When you went into a grocery store to buy brown sugar in our time period you most often either bought a barrel of granular brown sugar or the grocer weighed out the amount you wanted or it was put in a paper sack. (Note: Machine made paper sacks date to the early 1870's so often storage and display of foods can be handled by a cheap bag of paper lunch sacks.)

Often the brown sugar in the barrel got hard and a auger had to be used to get it out.  It also often had to be run through a coffee grinder.  By the 1890's sugar along with many other items started to be packaged in more convenient sized boxes of 1,2 and 5 pounds.  This was the beginning of getting away from the bulk items.

The brown sugar used at this time was real brown sugar; it was less refined than white sugar.  Today most brown sugar used is white refined sugar that molasses has been added to and tumbled back into.  At first glance this does not make sense but with modern manufacturing it really does.  It just simply costs more to partly refine the sugar on a smaller scale.  The desired amount to make into brown sugar can be taken to another line where it is put into what looks like a cement mixer and the molasses is added and tumbled in. 

Re, unrefined brown sugar in boxes can often be found today, it is often called "Sugar in the Raw" and yes the cost is about 4-10 more than the "Modern" brown sugar.  I simply buy the modern because I mostly cook for large groups and savings is important.  The end result is so close few will know, how many knew that before I told you.

White refined sugar was even more expensive than brown sugar; mass production makes this reversed today.  From the time sugar was first brought to Europe till about the time of the Civil War, White refined sugar was sold as a large lump and pieces were broke off and ground.  In fact a special pair of tongs called a sugar pincher was made to break of the chunks of white loaf sugar and of course the cones of brown sugar.

By the 1850's powdered sugar was also being sold to make finer grades of icing and to sprinkle on baked goods.

This sugar used in the US was of the cane sugar type till very late in our period.  During the Napoleonic Wars, much of Frances sugar from overseas was cut off, recent discoveries had shown that certain varieties of beets had a high sugar contend.  This is the start of sugar extracted from beets, but in the United States the growing and extraction of beet sugar did not get really going till the late 1890's and really did not become important till after the turn of the 20th century.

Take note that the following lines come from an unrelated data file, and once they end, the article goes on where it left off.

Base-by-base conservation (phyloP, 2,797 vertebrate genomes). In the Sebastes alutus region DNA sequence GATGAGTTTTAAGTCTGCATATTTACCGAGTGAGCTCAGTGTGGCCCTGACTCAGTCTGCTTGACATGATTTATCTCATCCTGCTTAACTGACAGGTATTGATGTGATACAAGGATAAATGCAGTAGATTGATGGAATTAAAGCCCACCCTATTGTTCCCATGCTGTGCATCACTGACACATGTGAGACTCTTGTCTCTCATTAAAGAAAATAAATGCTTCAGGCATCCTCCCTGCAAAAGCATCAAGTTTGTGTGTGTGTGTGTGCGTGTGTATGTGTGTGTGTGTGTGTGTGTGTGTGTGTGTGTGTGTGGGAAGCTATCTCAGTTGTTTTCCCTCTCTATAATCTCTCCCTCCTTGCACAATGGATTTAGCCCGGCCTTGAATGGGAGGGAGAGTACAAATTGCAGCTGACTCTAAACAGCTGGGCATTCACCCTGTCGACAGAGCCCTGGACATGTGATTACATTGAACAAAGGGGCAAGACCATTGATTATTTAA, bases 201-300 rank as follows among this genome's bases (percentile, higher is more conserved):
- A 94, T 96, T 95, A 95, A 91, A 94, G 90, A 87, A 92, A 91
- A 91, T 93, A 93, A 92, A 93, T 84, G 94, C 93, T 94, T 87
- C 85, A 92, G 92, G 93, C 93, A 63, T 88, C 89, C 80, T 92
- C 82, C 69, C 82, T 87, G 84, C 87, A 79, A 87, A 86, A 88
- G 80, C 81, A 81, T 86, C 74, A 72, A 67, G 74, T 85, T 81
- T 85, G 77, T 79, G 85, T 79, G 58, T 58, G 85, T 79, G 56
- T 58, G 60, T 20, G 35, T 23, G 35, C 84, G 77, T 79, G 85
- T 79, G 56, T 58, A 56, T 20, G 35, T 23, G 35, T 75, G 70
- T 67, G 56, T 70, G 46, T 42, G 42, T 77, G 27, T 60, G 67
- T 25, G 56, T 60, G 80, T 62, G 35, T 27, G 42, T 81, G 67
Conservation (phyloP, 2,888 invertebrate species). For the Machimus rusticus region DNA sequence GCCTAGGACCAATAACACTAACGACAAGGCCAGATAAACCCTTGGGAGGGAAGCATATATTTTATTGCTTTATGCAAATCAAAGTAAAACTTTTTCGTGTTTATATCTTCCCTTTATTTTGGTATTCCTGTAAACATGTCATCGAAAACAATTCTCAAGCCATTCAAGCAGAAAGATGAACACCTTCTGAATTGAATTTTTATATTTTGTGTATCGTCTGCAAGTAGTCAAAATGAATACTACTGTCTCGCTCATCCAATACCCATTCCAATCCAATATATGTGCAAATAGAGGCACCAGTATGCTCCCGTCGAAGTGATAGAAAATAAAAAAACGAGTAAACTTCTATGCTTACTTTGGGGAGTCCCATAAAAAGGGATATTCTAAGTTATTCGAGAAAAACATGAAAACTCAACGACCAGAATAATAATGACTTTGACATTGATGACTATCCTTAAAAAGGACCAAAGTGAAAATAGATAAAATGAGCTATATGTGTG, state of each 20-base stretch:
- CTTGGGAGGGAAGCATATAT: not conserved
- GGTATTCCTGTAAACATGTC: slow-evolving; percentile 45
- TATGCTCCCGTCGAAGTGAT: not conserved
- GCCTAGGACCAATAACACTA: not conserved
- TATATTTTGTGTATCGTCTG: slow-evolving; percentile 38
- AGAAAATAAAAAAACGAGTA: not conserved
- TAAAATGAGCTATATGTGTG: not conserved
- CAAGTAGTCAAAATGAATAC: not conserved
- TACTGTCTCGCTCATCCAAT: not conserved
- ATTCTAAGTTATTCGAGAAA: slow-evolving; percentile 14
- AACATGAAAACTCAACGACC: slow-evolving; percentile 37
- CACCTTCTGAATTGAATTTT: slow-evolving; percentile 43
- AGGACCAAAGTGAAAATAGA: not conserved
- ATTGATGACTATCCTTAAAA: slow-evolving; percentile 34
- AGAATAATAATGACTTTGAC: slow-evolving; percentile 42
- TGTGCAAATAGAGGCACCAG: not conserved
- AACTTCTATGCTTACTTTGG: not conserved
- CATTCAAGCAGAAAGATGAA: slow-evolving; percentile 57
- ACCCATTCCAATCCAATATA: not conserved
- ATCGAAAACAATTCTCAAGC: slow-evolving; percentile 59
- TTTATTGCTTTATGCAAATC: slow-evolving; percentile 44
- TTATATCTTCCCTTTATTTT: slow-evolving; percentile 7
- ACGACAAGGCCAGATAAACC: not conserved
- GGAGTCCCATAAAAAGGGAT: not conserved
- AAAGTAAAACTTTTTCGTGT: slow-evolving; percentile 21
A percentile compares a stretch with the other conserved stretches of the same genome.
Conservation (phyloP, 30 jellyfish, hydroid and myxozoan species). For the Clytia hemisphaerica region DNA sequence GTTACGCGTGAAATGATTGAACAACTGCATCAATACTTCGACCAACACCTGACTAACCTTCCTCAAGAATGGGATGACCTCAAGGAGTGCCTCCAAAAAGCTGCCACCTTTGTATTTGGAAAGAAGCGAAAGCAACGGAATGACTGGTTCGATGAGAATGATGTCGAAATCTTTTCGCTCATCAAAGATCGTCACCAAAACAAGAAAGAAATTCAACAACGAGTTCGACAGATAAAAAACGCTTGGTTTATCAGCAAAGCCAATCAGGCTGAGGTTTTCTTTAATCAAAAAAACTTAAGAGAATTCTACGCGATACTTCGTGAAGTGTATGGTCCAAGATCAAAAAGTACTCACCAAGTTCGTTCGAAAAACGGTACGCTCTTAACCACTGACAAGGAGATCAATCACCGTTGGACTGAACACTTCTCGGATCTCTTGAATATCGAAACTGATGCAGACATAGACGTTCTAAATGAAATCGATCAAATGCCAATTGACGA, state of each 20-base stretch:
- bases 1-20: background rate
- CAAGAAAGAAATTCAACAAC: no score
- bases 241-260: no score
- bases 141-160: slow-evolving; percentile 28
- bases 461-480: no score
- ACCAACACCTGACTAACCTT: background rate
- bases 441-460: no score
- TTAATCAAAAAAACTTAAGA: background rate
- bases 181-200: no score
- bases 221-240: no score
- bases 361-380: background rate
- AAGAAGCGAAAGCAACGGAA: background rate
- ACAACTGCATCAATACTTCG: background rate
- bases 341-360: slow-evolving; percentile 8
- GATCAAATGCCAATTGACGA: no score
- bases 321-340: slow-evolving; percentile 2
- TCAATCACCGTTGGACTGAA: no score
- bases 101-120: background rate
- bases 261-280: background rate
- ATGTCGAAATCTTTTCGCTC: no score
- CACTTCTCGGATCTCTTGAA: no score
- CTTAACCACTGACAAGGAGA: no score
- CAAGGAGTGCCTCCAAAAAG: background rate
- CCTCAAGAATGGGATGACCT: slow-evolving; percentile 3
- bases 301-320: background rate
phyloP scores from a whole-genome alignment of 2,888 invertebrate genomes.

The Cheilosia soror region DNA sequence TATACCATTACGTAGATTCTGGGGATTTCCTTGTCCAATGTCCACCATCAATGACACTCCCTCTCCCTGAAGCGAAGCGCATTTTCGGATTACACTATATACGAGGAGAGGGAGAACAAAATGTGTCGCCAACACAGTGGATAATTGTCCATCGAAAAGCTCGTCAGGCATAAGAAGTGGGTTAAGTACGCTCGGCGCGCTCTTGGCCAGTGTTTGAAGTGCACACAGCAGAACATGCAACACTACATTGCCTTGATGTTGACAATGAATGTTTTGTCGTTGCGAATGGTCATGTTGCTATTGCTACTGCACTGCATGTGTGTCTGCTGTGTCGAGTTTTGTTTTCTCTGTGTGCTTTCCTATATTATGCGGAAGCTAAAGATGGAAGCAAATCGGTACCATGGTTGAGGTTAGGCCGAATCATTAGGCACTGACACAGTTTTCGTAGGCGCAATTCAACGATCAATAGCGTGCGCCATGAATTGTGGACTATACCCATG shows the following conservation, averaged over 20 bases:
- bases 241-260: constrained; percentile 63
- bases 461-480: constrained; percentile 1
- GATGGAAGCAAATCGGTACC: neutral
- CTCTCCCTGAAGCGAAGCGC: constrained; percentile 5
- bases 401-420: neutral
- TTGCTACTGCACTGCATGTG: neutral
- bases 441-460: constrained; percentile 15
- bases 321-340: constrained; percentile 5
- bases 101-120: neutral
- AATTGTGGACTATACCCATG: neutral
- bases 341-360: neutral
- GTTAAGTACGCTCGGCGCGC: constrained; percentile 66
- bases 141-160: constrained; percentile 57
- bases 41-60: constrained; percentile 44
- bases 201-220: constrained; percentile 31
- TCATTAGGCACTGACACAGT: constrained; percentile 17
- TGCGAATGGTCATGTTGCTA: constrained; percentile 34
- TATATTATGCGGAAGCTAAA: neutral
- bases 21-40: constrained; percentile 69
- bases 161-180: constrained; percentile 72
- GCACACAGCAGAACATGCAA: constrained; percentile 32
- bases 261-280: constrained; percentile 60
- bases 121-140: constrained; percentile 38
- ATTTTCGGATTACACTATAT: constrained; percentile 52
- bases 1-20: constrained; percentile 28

The early settlers on the East Coast quickly found a solution to their sugar problem, they learned it from the natives, maple tree sap contains sugar.  By drilling a hole and inserting a spigot in the tree early in the spring allowed this sap to run into buckets.  This sap was boiled down to evaporate most of the water producing maple syrup or as it was often called, maple molasses.  Further reduction allowed it to crystallize and become maple sugar.

The New England states have an abundance of maples especially the fine one called the Sugar Maple, although all maple tree sap contains some sugar, but not near as much as the sugar maple.

The problem was as folks moved west the trees became much scarcer.  By the time they got to the Great Plains the source pretty well petered out, although there are accounts in my area of sugar starve homesteaders tapping and making a very low quality of maple syrup from the Box Elder tree, a form of maple that was one of the predominate trees along the creeks in Eastern Nebraska and Kansas.

With the railroads providing cheaper and quicker transportation, there was a lot of maple syrup imported from back east, although there is very strong evidence that in this time before the Pure Food and Drug laws that there was a lot of adulteration of what was often called Pure Vermont Maple Syrup.  I ran into some interesting facts in some of my research.  In the 1880's railroad shipping records prove there was more Pure Vermont Maple syrup imported into the Dakota Territory than the total production of this syrup in the state of Vermont.